The formation of adipocytes during embryogenesis has been largely understudied.
However, preadipocytes appear to originate from multipotent mesenchymal stromal/stem cells which
migrate from the mesoderm to their anatomical localization. Most studies on adipocyte formation
(adipogenesis) have used preadipocytes derived from adult stem/stromal cells. Adipogenesis consists
of two phases, namely commitment and terminal di erentiation. This review discusses the role of
signalling pathways, epigenetic modifiers, and transcription factors in preadipocyte commitment and
di erentiation into mature adipocytes, as well as limitations in our understanding of these processes.
To date, a limited number of transcription factors, genes and signalling pathways have been described
to regulate preadipocyte commitment. One reason could be that most studies on adipogenesis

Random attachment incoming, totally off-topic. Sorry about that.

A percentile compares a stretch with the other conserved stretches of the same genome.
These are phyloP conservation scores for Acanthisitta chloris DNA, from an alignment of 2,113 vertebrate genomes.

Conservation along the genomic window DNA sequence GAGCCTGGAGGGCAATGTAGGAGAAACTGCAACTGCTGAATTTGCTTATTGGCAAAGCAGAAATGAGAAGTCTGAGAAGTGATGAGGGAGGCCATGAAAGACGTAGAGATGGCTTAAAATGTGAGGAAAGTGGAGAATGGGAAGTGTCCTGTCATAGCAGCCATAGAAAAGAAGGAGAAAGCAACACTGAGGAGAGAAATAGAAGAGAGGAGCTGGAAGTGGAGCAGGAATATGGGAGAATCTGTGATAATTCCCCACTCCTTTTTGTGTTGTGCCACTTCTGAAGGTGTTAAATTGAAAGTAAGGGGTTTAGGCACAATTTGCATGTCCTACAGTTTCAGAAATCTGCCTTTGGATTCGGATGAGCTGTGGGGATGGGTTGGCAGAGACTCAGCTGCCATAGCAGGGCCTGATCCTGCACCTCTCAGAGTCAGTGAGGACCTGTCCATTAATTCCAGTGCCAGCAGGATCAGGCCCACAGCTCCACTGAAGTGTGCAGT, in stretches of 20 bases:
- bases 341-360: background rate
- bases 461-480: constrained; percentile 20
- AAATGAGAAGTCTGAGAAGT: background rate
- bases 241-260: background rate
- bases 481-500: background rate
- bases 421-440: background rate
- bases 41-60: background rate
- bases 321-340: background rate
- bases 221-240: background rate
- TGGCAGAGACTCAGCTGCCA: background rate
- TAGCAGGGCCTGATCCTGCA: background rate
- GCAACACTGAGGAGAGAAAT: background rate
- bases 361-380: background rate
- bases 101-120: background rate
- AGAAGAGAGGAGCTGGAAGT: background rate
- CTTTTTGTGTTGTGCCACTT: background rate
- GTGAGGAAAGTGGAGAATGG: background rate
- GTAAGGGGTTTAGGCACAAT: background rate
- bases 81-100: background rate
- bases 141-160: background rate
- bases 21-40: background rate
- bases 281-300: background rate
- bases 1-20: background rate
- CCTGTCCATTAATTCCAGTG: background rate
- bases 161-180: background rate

have used preadipocytes already committed to the adipogenic lineage, which are therefore not
suitable for studying preadipocyte commitment. Conversely, over a dozen molecular players
including transcription factors, genes, signalling pathways, epigenetic regulators, and microRNAs
have been described to be involved in the di erentiation of preadipocytes to adipocytes; however,
only peroxisome proliferator-activated receptor gamma has proven to be clinically relevant. Adetailed
understanding of how the molecular players underpinning adipogenesis relate to adipose tissue
function could provide new therapeutic approaches for addressing obesity without compromising
adipose tissue function.